However, you do have to contribute to a workplace and personal pension. Let’s run through how pension contributions work:

How much should I put in a pension?

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With workplace pensions, you’re often auto-enrolled and there’s a minimum contribution level which is usually a small percentage of your salary. However, if you can afford to, it’s a good idea to save a higher percentage of your salary into your pension.

If you’re thinking about opening a personal pension as well, we would recommend paying off any high-interest debt you might have first, such as loans or credit cards. Once debts are paid off, you can put any spare money into a personal pension.

We would recommend putting 15% of your annual salary into a pension for the rest of your working life. This might sound like a lot but remember, with workplace pensions, your employer contributes a percentage too, so you won’t have to fund the entire 15%.

It’s best to start saving for your retirement as early as possible and to put as much into your pension as you comfortably can afford.

How much can I put in a pension?

There isn’t a limit to how much you can save into a pension. However, there is a limit on the tax relief you’ll receive. There are three different tax limits you should keep in mind:

  1. Earnings limit

You only get tax relief on pension contributions up to your annual earnings. So, for example, if you earn £25,000 a year but you have £30,000 in savings and decide to put all of your savings into your pension, you’ll only earn tax relief on the first £25,000 of your pension contributions. 

  1. Annual limit 

Pensions contributions have an annual allowance of £40,000. So, if you contribute more than £40,000 to your pension in a year, then you’ll have to pay tax on the excess. 

  1. Lifetime limit

The lifetime pension allowance has increased to £1,078,900 for 2021/22. So, if your total pension savings, including any interest, go over this amount, you’ll have to pay tax on the excess.

Remember, pension contributions from your employer are counted in these allowances too.

How do I make pension contributions?

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If you’re contributing to a workplace pension, your employer will deduct a percentage from your salary before it reaches your bank account. You can opt to increase the percentage if you want to by telling your employer.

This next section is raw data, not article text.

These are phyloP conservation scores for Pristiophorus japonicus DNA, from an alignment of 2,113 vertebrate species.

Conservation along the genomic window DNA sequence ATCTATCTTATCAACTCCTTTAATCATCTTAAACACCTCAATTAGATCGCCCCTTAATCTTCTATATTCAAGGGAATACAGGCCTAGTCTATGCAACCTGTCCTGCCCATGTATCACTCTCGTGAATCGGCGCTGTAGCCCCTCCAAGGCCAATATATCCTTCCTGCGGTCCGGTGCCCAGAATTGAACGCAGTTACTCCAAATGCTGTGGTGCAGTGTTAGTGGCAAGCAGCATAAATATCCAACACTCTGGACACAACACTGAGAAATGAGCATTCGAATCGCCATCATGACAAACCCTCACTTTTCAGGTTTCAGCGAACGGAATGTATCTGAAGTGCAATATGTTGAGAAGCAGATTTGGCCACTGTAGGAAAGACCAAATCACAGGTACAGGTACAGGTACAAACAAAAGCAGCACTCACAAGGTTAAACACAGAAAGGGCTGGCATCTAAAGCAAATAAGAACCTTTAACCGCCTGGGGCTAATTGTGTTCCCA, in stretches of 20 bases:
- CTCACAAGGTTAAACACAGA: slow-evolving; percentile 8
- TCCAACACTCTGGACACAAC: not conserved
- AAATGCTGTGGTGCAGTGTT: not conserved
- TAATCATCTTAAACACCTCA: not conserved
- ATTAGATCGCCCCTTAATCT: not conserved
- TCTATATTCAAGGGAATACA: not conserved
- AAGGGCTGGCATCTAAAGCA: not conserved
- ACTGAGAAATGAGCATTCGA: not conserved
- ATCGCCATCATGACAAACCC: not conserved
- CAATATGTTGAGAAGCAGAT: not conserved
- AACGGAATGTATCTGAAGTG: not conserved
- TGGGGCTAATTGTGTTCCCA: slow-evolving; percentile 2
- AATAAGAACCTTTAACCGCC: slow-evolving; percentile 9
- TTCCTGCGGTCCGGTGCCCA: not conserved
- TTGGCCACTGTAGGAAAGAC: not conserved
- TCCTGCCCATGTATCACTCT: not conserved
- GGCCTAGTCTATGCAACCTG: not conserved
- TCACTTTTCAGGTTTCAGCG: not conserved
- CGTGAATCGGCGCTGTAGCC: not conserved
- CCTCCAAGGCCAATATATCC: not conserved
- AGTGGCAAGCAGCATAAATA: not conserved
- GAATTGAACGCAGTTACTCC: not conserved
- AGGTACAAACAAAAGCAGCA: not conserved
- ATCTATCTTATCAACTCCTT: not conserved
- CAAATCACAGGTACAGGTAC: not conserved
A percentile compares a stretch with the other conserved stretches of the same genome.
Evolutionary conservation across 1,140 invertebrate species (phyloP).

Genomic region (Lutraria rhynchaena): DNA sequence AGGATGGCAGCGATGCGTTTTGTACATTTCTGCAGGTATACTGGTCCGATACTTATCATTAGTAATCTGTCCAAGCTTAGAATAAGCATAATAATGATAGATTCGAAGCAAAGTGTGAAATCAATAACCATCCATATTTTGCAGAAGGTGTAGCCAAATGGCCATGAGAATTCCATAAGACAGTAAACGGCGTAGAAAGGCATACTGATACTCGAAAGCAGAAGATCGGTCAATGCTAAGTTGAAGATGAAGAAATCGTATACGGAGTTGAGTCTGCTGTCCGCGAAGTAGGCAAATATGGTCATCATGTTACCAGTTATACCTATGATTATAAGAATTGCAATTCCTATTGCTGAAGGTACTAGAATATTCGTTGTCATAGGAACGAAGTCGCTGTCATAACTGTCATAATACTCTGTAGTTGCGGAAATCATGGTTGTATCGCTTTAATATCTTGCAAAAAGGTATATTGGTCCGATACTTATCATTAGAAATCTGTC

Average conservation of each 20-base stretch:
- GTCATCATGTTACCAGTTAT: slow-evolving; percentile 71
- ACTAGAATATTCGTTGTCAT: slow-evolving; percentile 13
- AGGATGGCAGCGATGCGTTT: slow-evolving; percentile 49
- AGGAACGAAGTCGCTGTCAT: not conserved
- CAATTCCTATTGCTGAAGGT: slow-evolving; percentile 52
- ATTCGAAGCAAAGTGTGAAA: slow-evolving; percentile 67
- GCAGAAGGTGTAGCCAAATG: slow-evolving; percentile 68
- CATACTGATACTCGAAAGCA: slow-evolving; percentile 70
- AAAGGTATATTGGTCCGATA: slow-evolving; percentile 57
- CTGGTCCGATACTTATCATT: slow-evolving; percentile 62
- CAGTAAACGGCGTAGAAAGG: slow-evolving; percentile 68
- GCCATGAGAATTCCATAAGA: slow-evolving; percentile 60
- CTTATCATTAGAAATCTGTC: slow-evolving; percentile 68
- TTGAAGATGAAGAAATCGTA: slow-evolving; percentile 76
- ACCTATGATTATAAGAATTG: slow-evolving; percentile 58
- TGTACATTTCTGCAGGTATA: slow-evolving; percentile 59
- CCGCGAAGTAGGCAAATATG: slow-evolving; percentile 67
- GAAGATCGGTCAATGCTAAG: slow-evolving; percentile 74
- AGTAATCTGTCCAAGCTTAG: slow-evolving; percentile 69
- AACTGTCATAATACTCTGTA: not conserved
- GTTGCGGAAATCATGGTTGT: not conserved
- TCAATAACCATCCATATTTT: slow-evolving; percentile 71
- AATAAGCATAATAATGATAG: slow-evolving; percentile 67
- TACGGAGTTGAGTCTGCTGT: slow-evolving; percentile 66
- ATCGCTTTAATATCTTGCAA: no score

If you’re paying into a personal pension scheme, you can set up a monthly Direct Debit if you make regular contributions or one-off payments if you prefer.

How to check your pension contributions

Whether you have a personal pension or workplace pension, you should be able to check your pension contributions and total value by reading your pension statement. You should receive a pension statement from your pension provider once a year.

A pension statement shows a complete breakdown of your pension, including all the contributions and the total amount.

How are pensions tax efficient?

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The great thing about pensions is that you don’t have to pay tax, as long as you stick within the limits mentioned above. Also, the taxman pays tax into your pension too! Here’s how it works:

Personal pensions benefit from Income Tax contributions which mean every time you pay money into your pension, the taxman contributes too. 

Tax bracketYou payHMRC paysTotal payment into pensionFurther tax reliefCost to you
Basic£80£20£100£0£80
Higher£80£20£100£20£60
Additional£80£20£100£25£55

When you come to use your pension, you have the option to withdraw up to 25% of your pension pot as a tax-free lump sum. However, the rest of your pension will be taxed at the Income Tax rate as you take it out.

What’s the minimum age I can retire?

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The earliest age you can retire is usually around 55. It depends on the rules of your pension and you’ll have to check this with your provider. The earlier you take out your pension, the less money you’ll have saved so don’t rush to make a decision.